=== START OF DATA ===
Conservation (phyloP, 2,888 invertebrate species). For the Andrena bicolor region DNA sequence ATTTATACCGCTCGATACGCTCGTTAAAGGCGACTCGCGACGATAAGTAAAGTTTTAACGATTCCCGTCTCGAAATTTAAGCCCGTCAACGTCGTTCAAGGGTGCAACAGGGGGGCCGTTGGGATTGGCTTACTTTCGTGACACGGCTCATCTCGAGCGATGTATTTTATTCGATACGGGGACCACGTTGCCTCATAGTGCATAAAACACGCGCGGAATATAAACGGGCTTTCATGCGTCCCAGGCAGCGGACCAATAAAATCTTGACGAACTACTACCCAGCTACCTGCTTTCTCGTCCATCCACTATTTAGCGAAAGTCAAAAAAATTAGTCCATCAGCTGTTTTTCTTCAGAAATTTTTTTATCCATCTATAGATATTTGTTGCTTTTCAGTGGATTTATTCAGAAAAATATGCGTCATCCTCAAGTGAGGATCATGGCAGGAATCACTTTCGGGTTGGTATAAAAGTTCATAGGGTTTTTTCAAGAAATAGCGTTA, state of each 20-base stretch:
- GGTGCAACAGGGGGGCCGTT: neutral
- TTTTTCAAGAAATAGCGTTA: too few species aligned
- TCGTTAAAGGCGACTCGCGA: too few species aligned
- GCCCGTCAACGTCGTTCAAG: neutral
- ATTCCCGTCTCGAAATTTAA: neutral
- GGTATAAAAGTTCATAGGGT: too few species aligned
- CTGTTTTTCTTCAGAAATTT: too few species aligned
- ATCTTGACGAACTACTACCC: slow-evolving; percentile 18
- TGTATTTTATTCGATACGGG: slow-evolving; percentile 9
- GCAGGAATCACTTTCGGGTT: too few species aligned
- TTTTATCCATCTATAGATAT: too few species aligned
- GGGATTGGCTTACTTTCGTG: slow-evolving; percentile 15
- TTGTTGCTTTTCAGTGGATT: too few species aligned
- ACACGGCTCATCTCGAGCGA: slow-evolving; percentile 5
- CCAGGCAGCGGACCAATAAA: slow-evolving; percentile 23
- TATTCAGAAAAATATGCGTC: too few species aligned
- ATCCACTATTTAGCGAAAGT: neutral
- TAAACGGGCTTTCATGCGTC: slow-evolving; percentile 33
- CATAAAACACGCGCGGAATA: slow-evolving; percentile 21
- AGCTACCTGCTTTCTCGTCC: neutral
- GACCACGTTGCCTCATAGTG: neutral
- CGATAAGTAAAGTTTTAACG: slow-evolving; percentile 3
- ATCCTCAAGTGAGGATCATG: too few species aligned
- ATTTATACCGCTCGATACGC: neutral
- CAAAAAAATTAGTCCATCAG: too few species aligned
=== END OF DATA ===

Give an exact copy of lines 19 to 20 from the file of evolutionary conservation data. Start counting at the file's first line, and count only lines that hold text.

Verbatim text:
- TAAACGGGCTTTCATGCGTC: slow-evolving; percentile 33
- CATAAAACACGCGCGGAATA: slow-evolving; percentile 21